Monthly Archives: December 2011

My New Vitamix!

It finally happened. My dear, wonderful mother bought us a new Vitamix for Christmas. I’m rather pleased with it.

It was kind of fun getting it. Mom didn’t know that I didn’t discuss it with my husband when she asked if we wanted one. I knew the answer, said yes, and that was it. Then laughed when we came over on Christmas Eve and it was sitting near the door, unwrapped. That led me to telling her that he didn’t know about it. Fortunately, he also didn’t notice it by the door, so at least one of us got to be surprised by the gift.

I really missed our old Vitamix. The plain blender we bought as a budget-friendly replacement made adequate smoothies I suppose, but when you’re used to having really smooth smoothies, uncrushed seeds from berries are really annoying. Our poor little cheap blender really couldn’t compete.

The old Vitamix had lasted really well, although it didn’t quite make it to 20 years before the container cracked. The motor was showing signs of weakening as well, but overall it still worked. Pretty good, even if it didn’t make it to the salesman’s stated 25 year average lifespan. That’s averages for you, I suppose.

This is one Christmas gift that is going to get a lot of use. Thanks, mom.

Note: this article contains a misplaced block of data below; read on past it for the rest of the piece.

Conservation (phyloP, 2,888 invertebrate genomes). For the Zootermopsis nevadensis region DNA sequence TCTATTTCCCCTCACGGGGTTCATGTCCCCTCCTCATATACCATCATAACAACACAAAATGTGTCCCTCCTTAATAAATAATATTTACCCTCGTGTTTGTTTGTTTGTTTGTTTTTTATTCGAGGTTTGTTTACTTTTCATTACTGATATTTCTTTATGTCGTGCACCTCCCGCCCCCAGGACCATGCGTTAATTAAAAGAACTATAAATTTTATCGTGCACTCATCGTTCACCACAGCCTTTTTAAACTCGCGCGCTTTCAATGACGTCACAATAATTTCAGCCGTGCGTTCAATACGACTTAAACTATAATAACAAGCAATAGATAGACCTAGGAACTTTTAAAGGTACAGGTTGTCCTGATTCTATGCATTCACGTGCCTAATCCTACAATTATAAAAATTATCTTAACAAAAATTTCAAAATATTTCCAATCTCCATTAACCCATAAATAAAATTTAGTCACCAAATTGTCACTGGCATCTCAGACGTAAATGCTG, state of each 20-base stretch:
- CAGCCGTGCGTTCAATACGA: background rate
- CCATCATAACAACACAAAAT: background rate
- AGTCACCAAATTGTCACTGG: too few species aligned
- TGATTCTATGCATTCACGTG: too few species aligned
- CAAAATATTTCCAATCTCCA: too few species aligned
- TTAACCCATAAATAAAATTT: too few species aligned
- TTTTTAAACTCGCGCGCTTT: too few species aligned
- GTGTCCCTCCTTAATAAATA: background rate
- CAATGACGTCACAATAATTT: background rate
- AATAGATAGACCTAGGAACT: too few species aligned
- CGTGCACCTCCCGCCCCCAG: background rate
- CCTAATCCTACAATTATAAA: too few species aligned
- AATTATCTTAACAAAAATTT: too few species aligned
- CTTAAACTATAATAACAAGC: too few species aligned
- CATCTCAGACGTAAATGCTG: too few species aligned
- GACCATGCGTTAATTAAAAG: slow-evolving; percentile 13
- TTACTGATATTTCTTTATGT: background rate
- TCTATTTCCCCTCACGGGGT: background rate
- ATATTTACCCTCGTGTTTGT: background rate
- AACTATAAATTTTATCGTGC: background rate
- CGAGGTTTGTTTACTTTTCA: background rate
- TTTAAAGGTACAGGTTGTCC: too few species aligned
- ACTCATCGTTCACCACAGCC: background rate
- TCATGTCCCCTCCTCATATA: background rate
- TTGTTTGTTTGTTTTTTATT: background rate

7 Handmade Gifts You Can Make With Your Kids

As Christmas gets closer, it gets harder to figure out what you’re getting for the rest of the people on your list. It can be harder yet to decide what your kids will give to grandparents and the few other people they give presents too. It’s a good time to start working on some handmade presents, things that show personal effort yet look really nice.

1. Cookies

Kids love to make cookies. Pick some favorite recipes and get started. Use organic, fair trade or local ingredients where possible. You can buy organic or fair trade chocolate chips on Amazon, for example.

2. Candy

A little touch of candy making is always fun. I usually do something with chocolate. Chocolate covered pomegranate seeds are easy, for example. You simply melt the chocolate, stir in the pomegranate seeds, then scoop away a few seeds at a time to a cookie sheet to cool. Just a few seeds together are best, and you may want to warn recipients to eat these quickly, as the pomegranate seeds won’t stay good for long. They’re also very juicy and should be eaten carefully so they don’t squirt.